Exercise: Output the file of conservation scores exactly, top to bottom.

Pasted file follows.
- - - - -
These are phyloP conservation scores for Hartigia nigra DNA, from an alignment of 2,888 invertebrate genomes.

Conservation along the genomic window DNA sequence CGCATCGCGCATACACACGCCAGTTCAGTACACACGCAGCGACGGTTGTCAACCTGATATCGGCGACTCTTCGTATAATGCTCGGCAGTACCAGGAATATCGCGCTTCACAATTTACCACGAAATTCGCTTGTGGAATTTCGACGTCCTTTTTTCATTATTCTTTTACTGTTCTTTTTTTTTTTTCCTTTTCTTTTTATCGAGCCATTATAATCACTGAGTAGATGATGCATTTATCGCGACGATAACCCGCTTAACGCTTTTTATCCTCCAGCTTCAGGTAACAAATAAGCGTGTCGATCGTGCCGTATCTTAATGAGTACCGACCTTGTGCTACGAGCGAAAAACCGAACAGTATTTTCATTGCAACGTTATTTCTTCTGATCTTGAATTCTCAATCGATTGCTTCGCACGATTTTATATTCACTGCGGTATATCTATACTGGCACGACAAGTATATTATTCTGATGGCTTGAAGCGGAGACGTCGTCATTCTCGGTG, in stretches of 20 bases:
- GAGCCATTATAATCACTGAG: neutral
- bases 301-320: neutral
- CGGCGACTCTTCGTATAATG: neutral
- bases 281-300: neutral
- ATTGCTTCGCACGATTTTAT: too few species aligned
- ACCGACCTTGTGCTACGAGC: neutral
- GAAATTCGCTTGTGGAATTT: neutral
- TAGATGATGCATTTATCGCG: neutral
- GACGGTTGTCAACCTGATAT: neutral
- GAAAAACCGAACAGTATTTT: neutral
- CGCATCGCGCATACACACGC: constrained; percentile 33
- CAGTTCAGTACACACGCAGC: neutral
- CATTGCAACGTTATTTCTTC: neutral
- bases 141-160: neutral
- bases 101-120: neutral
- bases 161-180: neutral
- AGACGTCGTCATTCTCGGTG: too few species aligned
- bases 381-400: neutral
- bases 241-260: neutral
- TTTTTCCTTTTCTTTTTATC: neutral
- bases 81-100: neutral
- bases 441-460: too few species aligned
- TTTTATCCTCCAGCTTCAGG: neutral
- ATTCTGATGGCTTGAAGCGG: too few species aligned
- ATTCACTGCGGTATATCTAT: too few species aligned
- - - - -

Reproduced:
These are phyloP conservation scores for Hartigia nigra DNA, from an alignment of 2,888 invertebrate genomes.

Conservation along the genomic window DNA sequence CGCATCGCGCATACACACGCCAGTTCAGTACACACGCAGCGACGGTTGTCAACCTGATATCGGCGACTCTTCGTATAATGCTCGGCAGTACCAGGAATATCGCGCTTCACAATTTACCACGAAATTCGCTTGTGGAATTTCGACGTCCTTTTTTCATTATTCTTTTACTGTTCTTTTTTTTTTTTCCTTTTCTTTTTATCGAGCCATTATAATCACTGAGTAGATGATGCATTTATCGCGACGATAACCCGCTTAACGCTTTTTATCCTCCAGCTTCAGGTAACAAATAAGCGTGTCGATCGTGCCGTATCTTAATGAGTACCGACCTTGTGCTACGAGCGAAAAACCGAACAGTATTTTCATTGCAACGTTATTTCTTCTGATCTTGAATTCTCAATCGATTGCTTCGCACGATTTTATATTCACTGCGGTATATCTATACTGGCACGACAAGTATATTATTCTGATGGCTTGAAGCGGAGACGTCGTCATTCTCGGTG, in stretches of 20 bases:
- GAGCCATTATAATCACTGAG: neutral
- bases 301-320: neutral
- CGGCGACTCTTCGTATAATG: neutral
- bases 281-300: neutral
- ATTGCTTCGCACGATTTTAT: too few species aligned
- ACCGACCTTGTGCTACGAGC: neutral
- GAAATTCGCTTGTGGAATTT: neutral
- TAGATGATGCATTTATCGCG: neutral
- GACGGTTGTCAACCTGATAT: neutral
- GAAAAACCGAACAGTATTTT: neutral
- CGCATCGCGCATACACACGC: constrained; percentile 33
- CAGTTCAGTACACACGCAGC: neutral
- CATTGCAACGTTATTTCTTC: neutral
- bases 141-160: neutral
- bases 101-120: neutral
- bases 161-180: neutral
- AGACGTCGTCATTCTCGGTG: too few species aligned
- bases 381-400: neutral
- bases 241-260: neutral
- TTTTTCCTTTTCTTTTTATC: neutral
- bases 81-100: neutral
- bases 441-460: too few species aligned
- TTTTATCCTCCAGCTTCAGG: neutral
- ATTCTGATGGCTTGAAGCGG: too few species aligned
- ATTCACTGCGGTATATCTAT: too few species aligned